What’s his latest beef? Ostensibly, it was over a number of recent hirings and promotions in the school district’s central offices, which, after three straight years of fiscal crisis, is now staffed by a skeleton crew. Seriously. The number of empty desks in the (admittedly too big) district headquarters at 440 N. Broad is both depressing and alarming.
Clarke’s point, though, is that Superintendent William Hite came to City Council in the spring seeking cash on account of the dire needs in classrooms, not district HQ. He says, in essence, that Council didn’t approve $70 million* in new funding for it to be spent on senior bureaucrats making six figures. Read more »
Jim Kenney and Darrell Clarke. | Photo courtesy of City Council.
(Editor’s note: This is an opinion column from a Citified insider.)
Before the primary election on May 19, the previous 18 months of a lame duck mayor and no sure-fire favorite to win the Democratic nomination created a power vacuum at the top of city government. If you know the mayor isn’t aiming to be the next governor (see Rendell, Ed), then beyond the first term there’s no incentive to play nice when you can simply just wait him out. If you didn’t like Mayor Nutter or his policies, or you felt that working with Nutter put you at odds with council, the smart play was to see who had next and work on that.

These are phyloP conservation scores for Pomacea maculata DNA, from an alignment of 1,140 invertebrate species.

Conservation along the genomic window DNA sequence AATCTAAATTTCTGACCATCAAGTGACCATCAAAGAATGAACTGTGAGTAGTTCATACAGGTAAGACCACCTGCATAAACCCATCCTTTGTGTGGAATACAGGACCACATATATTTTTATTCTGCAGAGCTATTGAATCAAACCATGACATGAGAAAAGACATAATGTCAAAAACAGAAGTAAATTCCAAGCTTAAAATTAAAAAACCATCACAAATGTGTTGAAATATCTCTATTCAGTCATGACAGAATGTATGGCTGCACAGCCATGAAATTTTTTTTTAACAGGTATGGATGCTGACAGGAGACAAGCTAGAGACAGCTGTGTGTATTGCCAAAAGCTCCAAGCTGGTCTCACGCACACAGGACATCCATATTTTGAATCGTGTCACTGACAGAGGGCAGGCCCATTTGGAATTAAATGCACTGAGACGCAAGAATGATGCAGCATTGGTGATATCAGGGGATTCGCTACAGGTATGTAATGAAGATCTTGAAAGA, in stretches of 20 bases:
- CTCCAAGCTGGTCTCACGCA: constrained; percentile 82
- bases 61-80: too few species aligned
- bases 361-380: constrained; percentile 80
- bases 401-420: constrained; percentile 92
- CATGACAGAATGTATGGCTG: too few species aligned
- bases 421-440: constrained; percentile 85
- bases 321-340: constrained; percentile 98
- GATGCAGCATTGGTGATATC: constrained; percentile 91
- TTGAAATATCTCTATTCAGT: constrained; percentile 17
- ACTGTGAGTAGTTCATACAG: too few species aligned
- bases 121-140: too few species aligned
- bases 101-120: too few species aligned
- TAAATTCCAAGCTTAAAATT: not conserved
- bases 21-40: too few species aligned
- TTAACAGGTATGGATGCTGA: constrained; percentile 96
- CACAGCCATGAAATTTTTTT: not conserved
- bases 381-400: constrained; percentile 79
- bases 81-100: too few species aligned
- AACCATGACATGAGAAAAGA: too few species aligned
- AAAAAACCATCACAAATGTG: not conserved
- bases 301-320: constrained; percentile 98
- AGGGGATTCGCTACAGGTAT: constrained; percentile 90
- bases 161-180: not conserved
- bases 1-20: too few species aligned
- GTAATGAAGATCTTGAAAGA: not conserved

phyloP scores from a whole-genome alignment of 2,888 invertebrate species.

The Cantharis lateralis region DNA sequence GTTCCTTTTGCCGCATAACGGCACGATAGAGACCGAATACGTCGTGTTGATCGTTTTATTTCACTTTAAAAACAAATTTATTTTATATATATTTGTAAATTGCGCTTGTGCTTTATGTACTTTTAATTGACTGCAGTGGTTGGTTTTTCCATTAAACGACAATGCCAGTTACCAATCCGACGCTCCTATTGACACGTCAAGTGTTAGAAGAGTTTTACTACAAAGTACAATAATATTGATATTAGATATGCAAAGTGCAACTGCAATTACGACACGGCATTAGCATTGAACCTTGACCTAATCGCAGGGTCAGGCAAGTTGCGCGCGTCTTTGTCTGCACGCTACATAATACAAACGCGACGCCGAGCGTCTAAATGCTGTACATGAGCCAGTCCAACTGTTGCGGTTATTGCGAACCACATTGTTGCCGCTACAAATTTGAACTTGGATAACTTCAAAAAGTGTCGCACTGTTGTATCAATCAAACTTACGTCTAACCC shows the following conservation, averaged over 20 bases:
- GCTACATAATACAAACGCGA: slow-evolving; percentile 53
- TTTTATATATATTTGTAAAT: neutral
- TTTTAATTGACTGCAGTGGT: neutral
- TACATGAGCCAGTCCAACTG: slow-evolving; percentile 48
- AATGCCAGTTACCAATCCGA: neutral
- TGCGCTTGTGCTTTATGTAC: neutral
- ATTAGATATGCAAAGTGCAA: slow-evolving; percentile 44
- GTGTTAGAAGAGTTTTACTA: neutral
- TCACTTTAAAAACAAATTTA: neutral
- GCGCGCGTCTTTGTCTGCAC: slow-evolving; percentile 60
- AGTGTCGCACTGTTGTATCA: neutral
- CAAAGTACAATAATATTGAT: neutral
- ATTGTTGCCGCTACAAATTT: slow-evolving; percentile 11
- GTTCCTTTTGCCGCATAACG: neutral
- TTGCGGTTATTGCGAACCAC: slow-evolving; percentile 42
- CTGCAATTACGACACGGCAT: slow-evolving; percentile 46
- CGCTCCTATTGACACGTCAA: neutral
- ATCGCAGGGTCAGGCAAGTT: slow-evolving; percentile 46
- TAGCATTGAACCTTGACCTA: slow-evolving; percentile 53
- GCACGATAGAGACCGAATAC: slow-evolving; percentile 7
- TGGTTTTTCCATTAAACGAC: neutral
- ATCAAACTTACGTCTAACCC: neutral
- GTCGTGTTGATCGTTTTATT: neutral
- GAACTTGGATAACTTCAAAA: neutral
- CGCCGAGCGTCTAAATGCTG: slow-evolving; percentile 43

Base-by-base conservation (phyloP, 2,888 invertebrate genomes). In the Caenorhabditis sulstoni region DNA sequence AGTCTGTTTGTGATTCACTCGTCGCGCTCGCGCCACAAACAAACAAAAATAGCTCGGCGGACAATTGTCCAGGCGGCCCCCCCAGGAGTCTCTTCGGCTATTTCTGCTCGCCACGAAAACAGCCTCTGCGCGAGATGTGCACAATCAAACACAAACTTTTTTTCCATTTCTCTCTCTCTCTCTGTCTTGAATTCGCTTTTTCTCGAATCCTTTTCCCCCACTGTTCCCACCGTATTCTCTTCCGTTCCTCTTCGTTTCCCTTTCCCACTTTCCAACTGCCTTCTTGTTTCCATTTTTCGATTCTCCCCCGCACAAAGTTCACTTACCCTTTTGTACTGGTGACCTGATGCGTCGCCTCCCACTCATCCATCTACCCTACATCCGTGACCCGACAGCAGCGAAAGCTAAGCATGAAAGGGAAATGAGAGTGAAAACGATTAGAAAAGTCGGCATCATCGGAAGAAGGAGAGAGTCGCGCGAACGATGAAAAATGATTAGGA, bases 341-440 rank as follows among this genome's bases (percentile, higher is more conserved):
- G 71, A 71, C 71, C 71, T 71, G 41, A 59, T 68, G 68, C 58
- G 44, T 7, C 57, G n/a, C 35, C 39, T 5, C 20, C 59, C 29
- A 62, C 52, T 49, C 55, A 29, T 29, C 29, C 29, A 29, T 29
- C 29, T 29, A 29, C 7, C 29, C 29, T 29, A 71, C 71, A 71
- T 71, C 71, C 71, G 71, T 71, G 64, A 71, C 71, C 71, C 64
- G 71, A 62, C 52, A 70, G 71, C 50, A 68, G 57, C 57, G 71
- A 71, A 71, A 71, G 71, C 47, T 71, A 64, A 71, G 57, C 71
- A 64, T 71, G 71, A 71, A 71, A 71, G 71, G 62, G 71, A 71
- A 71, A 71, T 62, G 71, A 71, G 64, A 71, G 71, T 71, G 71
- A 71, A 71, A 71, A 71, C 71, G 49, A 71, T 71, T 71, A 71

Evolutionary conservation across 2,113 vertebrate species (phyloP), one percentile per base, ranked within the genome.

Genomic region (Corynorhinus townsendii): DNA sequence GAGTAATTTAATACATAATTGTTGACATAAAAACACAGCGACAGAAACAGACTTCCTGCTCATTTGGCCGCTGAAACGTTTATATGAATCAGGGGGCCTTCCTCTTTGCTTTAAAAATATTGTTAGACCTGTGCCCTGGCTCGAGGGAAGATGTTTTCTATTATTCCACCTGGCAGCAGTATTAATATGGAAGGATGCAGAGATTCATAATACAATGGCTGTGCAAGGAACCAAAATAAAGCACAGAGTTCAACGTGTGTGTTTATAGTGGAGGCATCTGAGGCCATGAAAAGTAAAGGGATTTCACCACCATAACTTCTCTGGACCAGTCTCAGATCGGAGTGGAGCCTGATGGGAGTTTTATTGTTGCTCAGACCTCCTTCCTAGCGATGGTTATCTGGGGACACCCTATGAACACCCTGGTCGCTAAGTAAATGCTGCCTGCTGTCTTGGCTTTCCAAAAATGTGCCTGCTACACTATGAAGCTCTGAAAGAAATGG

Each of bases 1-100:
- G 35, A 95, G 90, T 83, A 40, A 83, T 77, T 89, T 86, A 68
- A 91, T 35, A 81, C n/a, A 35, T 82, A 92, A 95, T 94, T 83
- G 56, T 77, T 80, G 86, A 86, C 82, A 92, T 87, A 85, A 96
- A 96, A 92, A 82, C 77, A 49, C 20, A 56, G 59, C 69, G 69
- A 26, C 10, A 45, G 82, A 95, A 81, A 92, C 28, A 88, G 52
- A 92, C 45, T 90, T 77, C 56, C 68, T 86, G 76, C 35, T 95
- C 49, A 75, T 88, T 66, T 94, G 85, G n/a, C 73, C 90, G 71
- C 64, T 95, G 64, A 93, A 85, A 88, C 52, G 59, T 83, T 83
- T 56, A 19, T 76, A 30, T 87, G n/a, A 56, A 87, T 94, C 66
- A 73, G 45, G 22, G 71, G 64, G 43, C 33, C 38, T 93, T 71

But power abhors a vacuum. In times of uncertainty people seek and gravitate towards strong leadership, even when they don’t agree with the leader. Key players can’t operate on the sidelines for long without knowing who is going to be running the show. Businesses plan in 5-10 years cycles. Developers plan in 10-20 year cycles. Everyone likes to talk about change, but it is the other two C’s — continuity and contracts that keep a city humming.
The recent mayoral primary was not a referendum on policy or politics: 75+ forums, town halls and debates effectively eliminated any opportunity for candidates to truly distinguish themselves on policy. After the past eight years, what we were looking for was leadership style.
Much digital ink has been spilled in these pages about the burgeoning power and emerging prominence of City Council President Darrell Clarke. I think strong leadership in council is a good thing. During the past 18 months Council President Clarke has filled the power vacuum. He’s the prom king and he’s looking for a solid date and dance partner for the next eight years. Read more »